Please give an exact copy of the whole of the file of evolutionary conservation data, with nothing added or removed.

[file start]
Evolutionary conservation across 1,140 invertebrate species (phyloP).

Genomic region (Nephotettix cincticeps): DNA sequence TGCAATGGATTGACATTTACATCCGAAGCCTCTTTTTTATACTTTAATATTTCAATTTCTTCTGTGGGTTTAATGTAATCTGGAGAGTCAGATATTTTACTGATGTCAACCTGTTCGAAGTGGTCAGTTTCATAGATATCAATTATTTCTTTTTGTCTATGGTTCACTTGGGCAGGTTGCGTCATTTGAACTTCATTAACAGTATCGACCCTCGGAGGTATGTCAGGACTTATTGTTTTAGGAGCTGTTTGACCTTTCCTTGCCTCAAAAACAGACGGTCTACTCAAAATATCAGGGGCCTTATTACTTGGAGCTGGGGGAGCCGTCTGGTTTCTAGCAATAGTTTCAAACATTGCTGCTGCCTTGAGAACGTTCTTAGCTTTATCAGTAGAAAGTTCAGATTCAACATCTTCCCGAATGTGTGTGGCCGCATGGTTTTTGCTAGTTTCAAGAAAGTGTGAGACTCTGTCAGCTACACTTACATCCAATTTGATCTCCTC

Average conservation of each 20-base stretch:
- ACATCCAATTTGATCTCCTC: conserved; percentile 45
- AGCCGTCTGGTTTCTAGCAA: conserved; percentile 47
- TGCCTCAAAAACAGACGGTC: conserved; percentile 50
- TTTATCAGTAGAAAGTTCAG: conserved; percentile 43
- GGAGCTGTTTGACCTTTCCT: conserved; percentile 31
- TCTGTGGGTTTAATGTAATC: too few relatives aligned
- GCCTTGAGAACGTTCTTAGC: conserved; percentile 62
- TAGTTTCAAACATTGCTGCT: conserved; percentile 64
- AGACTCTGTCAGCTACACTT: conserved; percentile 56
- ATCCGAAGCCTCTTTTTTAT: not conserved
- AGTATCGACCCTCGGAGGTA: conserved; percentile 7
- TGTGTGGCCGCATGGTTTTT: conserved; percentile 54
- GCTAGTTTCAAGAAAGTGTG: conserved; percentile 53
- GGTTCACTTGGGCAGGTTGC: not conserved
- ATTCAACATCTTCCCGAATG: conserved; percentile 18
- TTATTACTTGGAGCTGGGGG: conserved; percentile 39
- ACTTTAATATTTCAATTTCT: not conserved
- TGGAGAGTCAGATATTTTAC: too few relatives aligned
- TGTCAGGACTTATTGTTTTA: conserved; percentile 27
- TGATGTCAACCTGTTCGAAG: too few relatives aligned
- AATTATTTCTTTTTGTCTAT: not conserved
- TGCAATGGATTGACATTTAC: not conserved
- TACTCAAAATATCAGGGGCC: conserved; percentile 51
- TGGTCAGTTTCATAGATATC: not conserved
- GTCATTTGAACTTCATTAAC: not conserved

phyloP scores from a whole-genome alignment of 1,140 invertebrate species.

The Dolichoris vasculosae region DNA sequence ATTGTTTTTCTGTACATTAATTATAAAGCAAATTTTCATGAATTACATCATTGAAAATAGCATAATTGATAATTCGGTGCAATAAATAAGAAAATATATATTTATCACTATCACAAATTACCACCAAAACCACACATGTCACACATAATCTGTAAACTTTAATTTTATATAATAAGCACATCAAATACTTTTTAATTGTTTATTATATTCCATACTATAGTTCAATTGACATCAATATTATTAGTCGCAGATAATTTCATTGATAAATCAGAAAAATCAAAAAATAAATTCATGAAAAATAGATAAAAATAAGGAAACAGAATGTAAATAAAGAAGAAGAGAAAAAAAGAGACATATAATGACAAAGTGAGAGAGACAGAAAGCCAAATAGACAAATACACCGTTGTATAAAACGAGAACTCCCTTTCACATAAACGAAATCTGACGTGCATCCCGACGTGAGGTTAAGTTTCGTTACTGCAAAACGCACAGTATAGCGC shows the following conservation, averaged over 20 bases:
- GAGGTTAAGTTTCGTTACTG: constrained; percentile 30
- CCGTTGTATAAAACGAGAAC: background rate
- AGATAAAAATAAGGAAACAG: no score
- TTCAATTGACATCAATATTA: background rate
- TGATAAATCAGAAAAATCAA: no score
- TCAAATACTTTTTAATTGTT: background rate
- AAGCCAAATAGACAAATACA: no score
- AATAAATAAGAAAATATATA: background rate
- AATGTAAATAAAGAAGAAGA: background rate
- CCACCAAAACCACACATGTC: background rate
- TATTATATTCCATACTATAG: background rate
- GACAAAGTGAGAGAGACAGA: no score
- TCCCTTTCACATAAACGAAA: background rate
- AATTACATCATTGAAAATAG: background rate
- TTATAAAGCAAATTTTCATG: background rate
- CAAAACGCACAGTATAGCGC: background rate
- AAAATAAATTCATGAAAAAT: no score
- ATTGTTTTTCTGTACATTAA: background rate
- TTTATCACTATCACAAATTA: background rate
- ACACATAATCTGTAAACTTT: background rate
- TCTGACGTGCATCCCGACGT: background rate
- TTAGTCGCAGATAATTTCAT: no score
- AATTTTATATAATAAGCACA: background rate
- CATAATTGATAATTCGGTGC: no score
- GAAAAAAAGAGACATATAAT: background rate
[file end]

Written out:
Evolutionary conservation across 1,140 invertebrate species (phyloP).

Genomic region (Nephotettix cincticeps): DNA sequence TGCAATGGATTGACATTTACATCCGAAGCCTCTTTTTTATACTTTAATATTTCAATTTCTTCTGTGGGTTTAATGTAATCTGGAGAGTCAGATATTTTACTGATGTCAACCTGTTCGAAGTGGTCAGTTTCATAGATATCAATTATTTCTTTTTGTCTATGGTTCACTTGGGCAGGTTGCGTCATTTGAACTTCATTAACAGTATCGACCCTCGGAGGTATGTCAGGACTTATTGTTTTAGGAGCTGTTTGACCTTTCCTTGCCTCAAAAACAGACGGTCTACTCAAAATATCAGGGGCCTTATTACTTGGAGCTGGGGGAGCCGTCTGGTTTCTAGCAATAGTTTCAAACATTGCTGCTGCCTTGAGAACGTTCTTAGCTTTATCAGTAGAAAGTTCAGATTCAACATCTTCCCGAATGTGTGTGGCCGCATGGTTTTTGCTAGTTTCAAGAAAGTGTGAGACTCTGTCAGCTACACTTACATCCAATTTGATCTCCTC

Average conservation of each 20-base stretch:
- ACATCCAATTTGATCTCCTC: conserved; percentile 45
- AGCCGTCTGGTTTCTAGCAA: conserved; percentile 47
- TGCCTCAAAAACAGACGGTC: conserved; percentile 50
- TTTATCAGTAGAAAGTTCAG: conserved; percentile 43
- GGAGCTGTTTGACCTTTCCT: conserved; percentile 31
- TCTGTGGGTTTAATGTAATC: too few relatives aligned
- GCCTTGAGAACGTTCTTAGC: conserved; percentile 62
- TAGTTTCAAACATTGCTGCT: conserved; percentile 64
- AGACTCTGTCAGCTACACTT: conserved; percentile 56
- ATCCGAAGCCTCTTTTTTAT: not conserved
- AGTATCGACCCTCGGAGGTA: conserved; percentile 7
- TGTGTGGCCGCATGGTTTTT: conserved; percentile 54
- GCTAGTTTCAAGAAAGTGTG: conserved; percentile 53
- GGTTCACTTGGGCAGGTTGC: not conserved
- ATTCAACATCTTCCCGAATG: conserved; percentile 18
- TTATTACTTGGAGCTGGGGG: conserved; percentile 39
- ACTTTAATATTTCAATTTCT: not conserved
- TGGAGAGTCAGATATTTTAC: too few relatives aligned
- TGTCAGGACTTATTGTTTTA: conserved; percentile 27
- TGATGTCAACCTGTTCGAAG: too few relatives aligned
- AATTATTTCTTTTTGTCTAT: not conserved
- TGCAATGGATTGACATTTAC: not conserved
- TACTCAAAATATCAGGGGCC: conserved; percentile 51
- TGGTCAGTTTCATAGATATC: not conserved
- GTCATTTGAACTTCATTAAC: not conserved

phyloP scores from a whole-genome alignment of 1,140 invertebrate species.

The Dolichoris vasculosae region DNA sequence ATTGTTTTTCTGTACATTAATTATAAAGCAAATTTTCATGAATTACATCATTGAAAATAGCATAATTGATAATTCGGTGCAATAAATAAGAAAATATATATTTATCACTATCACAAATTACCACCAAAACCACACATGTCACACATAATCTGTAAACTTTAATTTTATATAATAAGCACATCAAATACTTTTTAATTGTTTATTATATTCCATACTATAGTTCAATTGACATCAATATTATTAGTCGCAGATAATTTCATTGATAAATCAGAAAAATCAAAAAATAAATTCATGAAAAATAGATAAAAATAAGGAAACAGAATGTAAATAAAGAAGAAGAGAAAAAAAGAGACATATAATGACAAAGTGAGAGAGACAGAAAGCCAAATAGACAAATACACCGTTGTATAAAACGAGAACTCCCTTTCACATAAACGAAATCTGACGTGCATCCCGACGTGAGGTTAAGTTTCGTTACTGCAAAACGCACAGTATAGCGC shows the following conservation, averaged over 20 bases:
- GAGGTTAAGTTTCGTTACTG: constrained; percentile 30
- CCGTTGTATAAAACGAGAAC: background rate
- AGATAAAAATAAGGAAACAG: no score
- TTCAATTGACATCAATATTA: background rate
- TGATAAATCAGAAAAATCAA: no score
- TCAAATACTTTTTAATTGTT: background rate
- AAGCCAAATAGACAAATACA: no score
- AATAAATAAGAAAATATATA: background rate
- AATGTAAATAAAGAAGAAGA: background rate
- CCACCAAAACCACACATGTC: background rate
- TATTATATTCCATACTATAG: background rate
- GACAAAGTGAGAGAGACAGA: no score
- TCCCTTTCACATAAACGAAA: background rate
- AATTACATCATTGAAAATAG: background rate
- TTATAAAGCAAATTTTCATG: background rate
- CAAAACGCACAGTATAGCGC: background rate
- AAAATAAATTCATGAAAAAT: no score
- ATTGTTTTTCTGTACATTAA: background rate
- TTTATCACTATCACAAATTA: background rate
- ACACATAATCTGTAAACTTT: background rate
- TCTGACGTGCATCCCGACGT: background rate
- TTAGTCGCAGATAATTTCAT: no score
- AATTTTATATAATAAGCACA: background rate
- CATAATTGATAATTCGGTGC: no score
- GAAAAAAAGAGACATATAAT: background rate